When’s the last time you took a chance? If you’re a Type A, overachiever like me, pretty much every decision you make is based on the opposite of chance. You plan, you consider, you reconsider, you backtrack, you do research, you ask more questions, and once you’re sure, and I mean absolutely sure, then you act. This is the opposite of taking a chance. This is committing to a plan. And this approach served me well, until it didn’t.
Because what happens when you’ve done everything according to plan? You then realize you’ve reached your final destination only to feel unhappy, unsatisfied, disconnected completely from what your true, authentic self needs in that moment.
Here’s the things with plans - especially long-term plans - they are predicated on the idea that you won’t change. That your needs won’t evolve. That where you think you want to be in one year, five year, ten years, will remain constant, despite what happens during the ensuring one, five or ten years. And if you’ve lived enough life, you know that this is simply untrue.
And that’s why at a few key moments in my life, I took a chance, and it literally changed everything.
When I was about to graduate college, I knew in my heart I wanted a career that was two things: entrepreneurial and creative. I thought about starting a small business, but was so consumed by self-doubt and fear that I never got past the point of conducting research and writing a plan. I never pulled the trigger on any of my ideas, because to do so would have meant taking a chance on myself, and that was something I just wasn’t willing to do. So, at the insistence of my well-intentioned family members, I took a hard but certain path instead, one that didn’t require me to push beyond my own boundaries or to set my own rules: I went to law school. And for a time, that plan worked: I went to a great law school, had a great experience, got a great job right away, even passed the bar exam on my first try. And while all of this was well and good, none of it required that I take a chance, on myself or anything else. And this approach worked. Until it didn’t.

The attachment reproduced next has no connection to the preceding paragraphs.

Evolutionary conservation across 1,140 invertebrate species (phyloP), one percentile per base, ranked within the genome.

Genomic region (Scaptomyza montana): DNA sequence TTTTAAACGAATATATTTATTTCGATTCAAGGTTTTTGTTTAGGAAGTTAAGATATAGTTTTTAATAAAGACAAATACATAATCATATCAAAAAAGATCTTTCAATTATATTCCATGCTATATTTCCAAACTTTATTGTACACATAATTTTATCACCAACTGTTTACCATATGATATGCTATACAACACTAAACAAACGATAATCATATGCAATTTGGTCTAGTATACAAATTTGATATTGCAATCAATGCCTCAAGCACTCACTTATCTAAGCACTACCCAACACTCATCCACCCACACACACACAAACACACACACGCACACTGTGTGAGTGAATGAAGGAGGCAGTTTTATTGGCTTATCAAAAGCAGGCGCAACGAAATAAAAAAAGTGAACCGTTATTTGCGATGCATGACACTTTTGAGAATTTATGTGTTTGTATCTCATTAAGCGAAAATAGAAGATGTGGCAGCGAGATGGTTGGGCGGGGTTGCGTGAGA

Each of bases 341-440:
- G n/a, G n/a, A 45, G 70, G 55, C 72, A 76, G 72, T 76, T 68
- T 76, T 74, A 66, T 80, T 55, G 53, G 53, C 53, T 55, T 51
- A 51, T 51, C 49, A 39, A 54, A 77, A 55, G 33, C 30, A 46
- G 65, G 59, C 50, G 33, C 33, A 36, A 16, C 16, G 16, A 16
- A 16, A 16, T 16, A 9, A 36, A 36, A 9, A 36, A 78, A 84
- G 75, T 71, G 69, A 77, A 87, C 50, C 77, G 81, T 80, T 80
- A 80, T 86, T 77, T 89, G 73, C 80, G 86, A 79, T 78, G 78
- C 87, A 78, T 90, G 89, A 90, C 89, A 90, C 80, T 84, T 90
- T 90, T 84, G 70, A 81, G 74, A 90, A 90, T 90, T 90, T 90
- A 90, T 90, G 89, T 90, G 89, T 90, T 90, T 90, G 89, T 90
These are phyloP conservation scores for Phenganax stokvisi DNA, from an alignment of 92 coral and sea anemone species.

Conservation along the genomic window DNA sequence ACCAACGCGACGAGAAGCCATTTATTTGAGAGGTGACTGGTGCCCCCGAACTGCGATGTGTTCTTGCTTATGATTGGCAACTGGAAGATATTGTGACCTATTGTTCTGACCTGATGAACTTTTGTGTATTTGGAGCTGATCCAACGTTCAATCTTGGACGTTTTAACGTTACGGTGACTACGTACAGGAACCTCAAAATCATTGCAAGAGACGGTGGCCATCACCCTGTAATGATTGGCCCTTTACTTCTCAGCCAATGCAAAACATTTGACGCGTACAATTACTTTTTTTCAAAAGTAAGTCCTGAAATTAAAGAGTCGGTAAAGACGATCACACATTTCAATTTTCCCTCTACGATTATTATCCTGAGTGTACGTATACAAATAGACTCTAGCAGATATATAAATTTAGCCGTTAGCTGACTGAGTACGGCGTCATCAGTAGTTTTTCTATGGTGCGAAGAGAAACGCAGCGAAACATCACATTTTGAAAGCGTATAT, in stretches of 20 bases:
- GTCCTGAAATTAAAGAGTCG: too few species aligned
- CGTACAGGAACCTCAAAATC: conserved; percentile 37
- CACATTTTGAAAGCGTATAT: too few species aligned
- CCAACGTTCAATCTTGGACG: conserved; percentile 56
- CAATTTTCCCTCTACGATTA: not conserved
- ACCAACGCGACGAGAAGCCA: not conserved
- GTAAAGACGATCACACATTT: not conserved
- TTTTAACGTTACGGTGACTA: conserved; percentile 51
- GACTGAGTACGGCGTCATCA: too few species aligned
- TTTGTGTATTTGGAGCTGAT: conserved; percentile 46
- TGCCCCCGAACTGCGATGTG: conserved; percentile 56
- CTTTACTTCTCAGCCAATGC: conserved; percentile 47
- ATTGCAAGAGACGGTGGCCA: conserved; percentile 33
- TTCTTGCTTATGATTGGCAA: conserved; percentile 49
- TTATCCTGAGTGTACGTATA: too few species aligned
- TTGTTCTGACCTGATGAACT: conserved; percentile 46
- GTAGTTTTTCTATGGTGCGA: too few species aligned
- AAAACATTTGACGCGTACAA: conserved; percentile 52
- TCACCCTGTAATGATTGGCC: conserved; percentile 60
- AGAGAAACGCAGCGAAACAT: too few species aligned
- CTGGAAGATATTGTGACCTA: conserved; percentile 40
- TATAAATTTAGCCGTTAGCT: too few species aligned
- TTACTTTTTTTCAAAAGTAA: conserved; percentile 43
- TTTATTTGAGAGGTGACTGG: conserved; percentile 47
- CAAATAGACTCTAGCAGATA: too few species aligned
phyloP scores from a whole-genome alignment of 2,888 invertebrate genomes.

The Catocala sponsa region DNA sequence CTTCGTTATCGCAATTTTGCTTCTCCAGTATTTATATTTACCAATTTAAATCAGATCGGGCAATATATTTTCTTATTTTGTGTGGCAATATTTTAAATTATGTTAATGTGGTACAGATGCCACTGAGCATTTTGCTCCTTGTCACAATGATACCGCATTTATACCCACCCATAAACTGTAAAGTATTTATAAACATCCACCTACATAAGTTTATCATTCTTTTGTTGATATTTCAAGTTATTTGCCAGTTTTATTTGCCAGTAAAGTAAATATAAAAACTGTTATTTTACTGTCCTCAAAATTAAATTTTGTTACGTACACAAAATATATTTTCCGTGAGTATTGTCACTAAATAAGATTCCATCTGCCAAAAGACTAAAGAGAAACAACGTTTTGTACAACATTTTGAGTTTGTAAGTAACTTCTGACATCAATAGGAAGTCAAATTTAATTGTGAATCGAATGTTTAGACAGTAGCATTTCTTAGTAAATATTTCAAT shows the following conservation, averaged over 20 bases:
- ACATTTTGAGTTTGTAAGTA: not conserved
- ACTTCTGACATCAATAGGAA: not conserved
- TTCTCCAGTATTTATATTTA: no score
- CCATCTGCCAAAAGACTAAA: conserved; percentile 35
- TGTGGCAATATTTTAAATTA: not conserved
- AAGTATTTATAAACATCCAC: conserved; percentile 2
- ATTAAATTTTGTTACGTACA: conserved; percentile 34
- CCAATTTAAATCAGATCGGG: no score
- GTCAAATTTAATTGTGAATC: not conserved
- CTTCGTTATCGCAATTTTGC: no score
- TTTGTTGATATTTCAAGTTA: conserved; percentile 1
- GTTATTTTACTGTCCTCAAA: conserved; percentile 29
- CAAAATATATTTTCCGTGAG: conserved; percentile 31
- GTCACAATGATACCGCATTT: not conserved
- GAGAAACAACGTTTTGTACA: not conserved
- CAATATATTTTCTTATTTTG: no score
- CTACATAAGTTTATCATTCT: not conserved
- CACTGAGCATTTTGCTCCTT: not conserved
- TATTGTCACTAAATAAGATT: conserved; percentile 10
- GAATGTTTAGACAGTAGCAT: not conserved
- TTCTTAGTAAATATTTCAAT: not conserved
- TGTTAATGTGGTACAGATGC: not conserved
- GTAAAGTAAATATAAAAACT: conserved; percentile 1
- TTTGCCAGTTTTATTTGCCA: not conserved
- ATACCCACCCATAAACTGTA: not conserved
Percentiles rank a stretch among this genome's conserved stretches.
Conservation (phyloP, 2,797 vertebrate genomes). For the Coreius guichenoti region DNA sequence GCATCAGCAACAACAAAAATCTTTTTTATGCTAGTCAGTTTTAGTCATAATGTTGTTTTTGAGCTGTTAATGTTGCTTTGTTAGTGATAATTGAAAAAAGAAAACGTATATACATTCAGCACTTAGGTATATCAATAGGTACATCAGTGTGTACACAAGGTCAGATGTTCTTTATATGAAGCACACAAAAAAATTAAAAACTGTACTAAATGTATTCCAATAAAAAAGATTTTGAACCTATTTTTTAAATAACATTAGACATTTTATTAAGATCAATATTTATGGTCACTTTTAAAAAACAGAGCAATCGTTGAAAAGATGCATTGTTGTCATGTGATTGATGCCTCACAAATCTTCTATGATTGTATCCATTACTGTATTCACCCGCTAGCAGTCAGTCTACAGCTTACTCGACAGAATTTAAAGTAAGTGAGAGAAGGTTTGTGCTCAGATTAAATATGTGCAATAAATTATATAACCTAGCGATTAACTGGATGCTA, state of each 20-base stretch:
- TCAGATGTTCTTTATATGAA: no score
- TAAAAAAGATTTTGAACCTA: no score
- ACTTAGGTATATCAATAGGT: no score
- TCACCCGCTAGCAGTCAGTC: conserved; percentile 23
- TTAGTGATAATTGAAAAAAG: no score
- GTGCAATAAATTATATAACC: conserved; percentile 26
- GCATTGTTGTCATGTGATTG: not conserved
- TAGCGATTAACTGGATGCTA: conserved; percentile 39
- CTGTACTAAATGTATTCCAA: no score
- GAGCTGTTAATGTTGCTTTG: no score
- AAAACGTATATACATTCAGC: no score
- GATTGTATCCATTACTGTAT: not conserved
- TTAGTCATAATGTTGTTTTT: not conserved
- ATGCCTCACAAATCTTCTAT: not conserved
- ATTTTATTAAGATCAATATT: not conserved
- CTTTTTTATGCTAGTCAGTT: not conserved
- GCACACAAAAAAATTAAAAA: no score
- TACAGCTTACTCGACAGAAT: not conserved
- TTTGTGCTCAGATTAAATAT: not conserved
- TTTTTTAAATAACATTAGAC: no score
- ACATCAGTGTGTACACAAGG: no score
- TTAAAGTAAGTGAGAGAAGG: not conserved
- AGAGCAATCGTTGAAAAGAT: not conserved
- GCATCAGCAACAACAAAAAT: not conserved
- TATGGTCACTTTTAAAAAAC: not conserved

The first chance I took was leaving my career in law for an uncertain, undefined, but definitely more creative future. At the time I thought I was a little crazy, my first probably felt the same, and my family definitely felt the same. Who walks away from a dream job practicing litigation at one of the most prestigious firms in Los Angeles? I did. And honestly, I had no choice. My soul demanded it. All the best parts of me, the ME in me, was suffocating. My best laid plan, which had taken years of study and hard work to come to fruition, had come to fruition, only for me to realize it was all wrong for me. Within two years of my decision to choose myself and take a chance, I had written and published a book and started my own writing company, a job that allowed me to be creative every single day in a way that I didn’t experience a single day of my law career. I perceived this experience at the time as taking a chance when it came to my career. But in reality, I was planting the seed to take a chance on myself in a more holistic, complete way.
The next chance I took came a few years later, when again I reached the culmination of another set of plans. My husband and I met in 2007, married in 2010, and by 2015 had all the things in place I had planned for us, namely, a house and a few kids. And the plan was good. And again that feeling started brewing in me that it was time to take a chance on myself, and do something new that wasn’t part of the plan.
Again I looked within, and started tending to my needs. I started practicing self care on a level I never had before: mentally, physically, emotionally, spiritually, creatively. I delved into all the parts of myself that I hadn’t planned to take care of. And I wore a Self Love Pinky Ring as my reminder to choose myself and take a chance on myself each and every day from that day forward. And if you’re here, you know what follows: I launched Fred and Far, and today we are a tribe of thousands of women around the world who choose ourselves, each and every day.
I still make plans. Short ones, long ones, concrete ones, flexible ones. The difference is that in every plan I make, I incorporate the awareness that I should always choose myself and take a chance on myself in the process.
So today, National Take A Chance Day, I invite you to take a chance. On yourself. For yourself. In honor of your ME, your most authentic self. And when you do, let your ring be your reminder to keep doing it, every single day.